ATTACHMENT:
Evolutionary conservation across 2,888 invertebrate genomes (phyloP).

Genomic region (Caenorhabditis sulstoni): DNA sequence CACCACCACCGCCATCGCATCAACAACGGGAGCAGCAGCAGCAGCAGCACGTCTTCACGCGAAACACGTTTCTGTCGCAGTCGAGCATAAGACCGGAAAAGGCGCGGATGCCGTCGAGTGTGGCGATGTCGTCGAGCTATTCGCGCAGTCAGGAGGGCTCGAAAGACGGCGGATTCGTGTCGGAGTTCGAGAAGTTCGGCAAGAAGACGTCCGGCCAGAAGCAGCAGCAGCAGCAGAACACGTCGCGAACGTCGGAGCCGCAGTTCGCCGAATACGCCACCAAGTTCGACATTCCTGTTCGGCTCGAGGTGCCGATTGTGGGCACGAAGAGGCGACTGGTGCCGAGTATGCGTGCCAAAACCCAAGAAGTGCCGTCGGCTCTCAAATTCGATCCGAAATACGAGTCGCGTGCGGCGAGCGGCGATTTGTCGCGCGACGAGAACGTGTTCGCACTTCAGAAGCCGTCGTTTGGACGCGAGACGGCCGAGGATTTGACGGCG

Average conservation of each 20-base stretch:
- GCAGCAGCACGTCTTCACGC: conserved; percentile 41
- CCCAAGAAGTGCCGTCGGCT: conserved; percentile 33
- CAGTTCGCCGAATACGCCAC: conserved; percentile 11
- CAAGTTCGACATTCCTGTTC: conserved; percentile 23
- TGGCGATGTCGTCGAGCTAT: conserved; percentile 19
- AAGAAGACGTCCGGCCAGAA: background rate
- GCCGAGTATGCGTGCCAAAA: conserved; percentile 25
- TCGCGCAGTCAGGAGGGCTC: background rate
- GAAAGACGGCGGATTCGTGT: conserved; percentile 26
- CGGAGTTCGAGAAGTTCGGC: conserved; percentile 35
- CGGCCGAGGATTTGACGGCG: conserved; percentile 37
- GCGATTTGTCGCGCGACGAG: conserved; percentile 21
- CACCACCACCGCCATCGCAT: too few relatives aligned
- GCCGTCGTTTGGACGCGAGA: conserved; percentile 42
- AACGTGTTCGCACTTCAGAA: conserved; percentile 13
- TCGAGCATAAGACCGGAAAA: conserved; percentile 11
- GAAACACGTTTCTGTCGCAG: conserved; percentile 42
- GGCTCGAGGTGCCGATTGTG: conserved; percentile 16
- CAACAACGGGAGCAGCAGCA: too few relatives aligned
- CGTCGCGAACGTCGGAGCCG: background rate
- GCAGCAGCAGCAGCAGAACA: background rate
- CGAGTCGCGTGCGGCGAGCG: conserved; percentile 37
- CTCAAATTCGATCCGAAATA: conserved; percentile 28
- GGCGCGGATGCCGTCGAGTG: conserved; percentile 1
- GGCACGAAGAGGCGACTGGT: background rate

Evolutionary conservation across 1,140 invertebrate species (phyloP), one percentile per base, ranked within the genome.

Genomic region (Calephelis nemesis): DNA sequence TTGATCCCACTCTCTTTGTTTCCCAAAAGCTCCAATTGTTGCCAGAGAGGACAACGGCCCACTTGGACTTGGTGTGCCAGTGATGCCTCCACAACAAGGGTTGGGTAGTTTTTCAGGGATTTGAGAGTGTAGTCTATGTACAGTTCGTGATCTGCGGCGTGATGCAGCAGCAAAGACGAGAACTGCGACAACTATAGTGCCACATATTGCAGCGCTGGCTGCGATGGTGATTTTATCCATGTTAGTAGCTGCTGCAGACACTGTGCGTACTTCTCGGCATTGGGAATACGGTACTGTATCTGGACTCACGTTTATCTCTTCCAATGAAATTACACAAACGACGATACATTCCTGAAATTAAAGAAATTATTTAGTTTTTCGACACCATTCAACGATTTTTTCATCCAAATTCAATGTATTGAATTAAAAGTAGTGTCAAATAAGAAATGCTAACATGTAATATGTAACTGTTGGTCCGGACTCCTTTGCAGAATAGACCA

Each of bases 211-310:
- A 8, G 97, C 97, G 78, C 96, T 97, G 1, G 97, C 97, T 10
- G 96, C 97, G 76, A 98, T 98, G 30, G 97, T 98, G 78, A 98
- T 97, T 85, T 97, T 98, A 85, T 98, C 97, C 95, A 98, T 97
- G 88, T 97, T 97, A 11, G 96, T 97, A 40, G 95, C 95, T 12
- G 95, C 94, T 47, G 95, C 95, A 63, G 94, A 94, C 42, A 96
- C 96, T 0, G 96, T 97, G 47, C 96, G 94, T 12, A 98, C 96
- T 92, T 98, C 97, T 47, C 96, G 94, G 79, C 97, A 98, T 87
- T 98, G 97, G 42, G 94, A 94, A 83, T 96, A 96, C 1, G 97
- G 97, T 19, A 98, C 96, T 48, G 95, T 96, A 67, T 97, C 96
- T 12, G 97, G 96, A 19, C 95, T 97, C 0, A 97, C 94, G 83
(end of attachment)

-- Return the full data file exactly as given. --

Evolutionary conservation across 2,888 invertebrate genomes (phyloP).

Genomic region (Caenorhabditis sulstoni): DNA sequence CACCACCACCGCCATCGCATCAACAACGGGAGCAGCAGCAGCAGCAGCACGTCTTCACGCGAAACACGTTTCTGTCGCAGTCGAGCATAAGACCGGAAAAGGCGCGGATGCCGTCGAGTGTGGCGATGTCGTCGAGCTATTCGCGCAGTCAGGAGGGCTCGAAAGACGGCGGATTCGTGTCGGAGTTCGAGAAGTTCGGCAAGAAGACGTCCGGCCAGAAGCAGCAGCAGCAGCAGAACACGTCGCGAACGTCGGAGCCGCAGTTCGCCGAATACGCCACCAAGTTCGACATTCCTGTTCGGCTCGAGGTGCCGATTGTGGGCACGAAGAGGCGACTGGTGCCGAGTATGCGTGCCAAAACCCAAGAAGTGCCGTCGGCTCTCAAATTCGATCCGAAATACGAGTCGCGTGCGGCGAGCGGCGATTTGTCGCGCGACGAGAACGTGTTCGCACTTCAGAAGCCGTCGTTTGGACGCGAGACGGCCGAGGATTTGACGGCG

Average conservation of each 20-base stretch:
- GCAGCAGCACGTCTTCACGC: conserved; percentile 41
- CCCAAGAAGTGCCGTCGGCT: conserved; percentile 33
- CAGTTCGCCGAATACGCCAC: conserved; percentile 11
- CAAGTTCGACATTCCTGTTC: conserved; percentile 23
- TGGCGATGTCGTCGAGCTAT: conserved; percentile 19
- AAGAAGACGTCCGGCCAGAA: background rate
- GCCGAGTATGCGTGCCAAAA: conserved; percentile 25
- TCGCGCAGTCAGGAGGGCTC: background rate
- GAAAGACGGCGGATTCGTGT: conserved; percentile 26
- CGGAGTTCGAGAAGTTCGGC: conserved; percentile 35
- CGGCCGAGGATTTGACGGCG: conserved; percentile 37
- GCGATTTGTCGCGCGACGAG: conserved; percentile 21
- CACCACCACCGCCATCGCAT: too few relatives aligned
- GCCGTCGTTTGGACGCGAGA: conserved; percentile 42
- AACGTGTTCGCACTTCAGAA: conserved; percentile 13
- TCGAGCATAAGACCGGAAAA: conserved; percentile 11
- GAAACACGTTTCTGTCGCAG: conserved; percentile 42
- GGCTCGAGGTGCCGATTGTG: conserved; percentile 16
- CAACAACGGGAGCAGCAGCA: too few relatives aligned
- CGTCGCGAACGTCGGAGCCG: background rate
- GCAGCAGCAGCAGCAGAACA: background rate
- CGAGTCGCGTGCGGCGAGCG: conserved; percentile 37
- CTCAAATTCGATCCGAAATA: conserved; percentile 28
- GGCGCGGATGCCGTCGAGTG: conserved; percentile 1
- GGCACGAAGAGGCGACTGGT: background rate

Evolutionary conservation across 1,140 invertebrate species (phyloP), one percentile per base, ranked within the genome.

Genomic region (Calephelis nemesis): DNA sequence TTGATCCCACTCTCTTTGTTTCCCAAAAGCTCCAATTGTTGCCAGAGAGGACAACGGCCCACTTGGACTTGGTGTGCCAGTGATGCCTCCACAACAAGGGTTGGGTAGTTTTTCAGGGATTTGAGAGTGTAGTCTATGTACAGTTCGTGATCTGCGGCGTGATGCAGCAGCAAAGACGAGAACTGCGACAACTATAGTGCCACATATTGCAGCGCTGGCTGCGATGGTGATTTTATCCATGTTAGTAGCTGCTGCAGACACTGTGCGTACTTCTCGGCATTGGGAATACGGTACTGTATCTGGACTCACGTTTATCTCTTCCAATGAAATTACACAAACGACGATACATTCCTGAAATTAAAGAAATTATTTAGTTTTTCGACACCATTCAACGATTTTTTCATCCAAATTCAATGTATTGAATTAAAAGTAGTGTCAAATAAGAAATGCTAACATGTAATATGTAACTGTTGGTCCGGACTCCTTTGCAGAATAGACCA

Each of bases 211-310:
- A 8, G 97, C 97, G 78, C 96, T 97, G 1, G 97, C 97, T 10
- G 96, C 97, G 76, A 98, T 98, G 30, G 97, T 98, G 78, A 98
- T 97, T 85, T 97, T 98, A 85, T 98, C 97, C 95, A 98, T 97
- G 88, T 97, T 97, A 11, G 96, T 97, A 40, G 95, C 95, T 12
- G 95, C 94, T 47, G 95, C 95, A 63, G 94, A 94, C 42, A 96
- C 96, T 0, G 96, T 97, G 47, C 96, G 94, T 12, A 98, C 96
- T 92, T 98, C 97, T 47, C 96, G 94, G 79, C 97, A 98, T 87
- T 98, G 97, G 42, G 94, A 94, A 83, T 96, A 96, C 1, G 97
- G 97, T 19, A 98, C 96, T 48, G 95, T 96, A 67, T 97, C 96
- T 12, G 97, G 96, A 19, C 95, T 97, C 0, A 97, C 94, G 83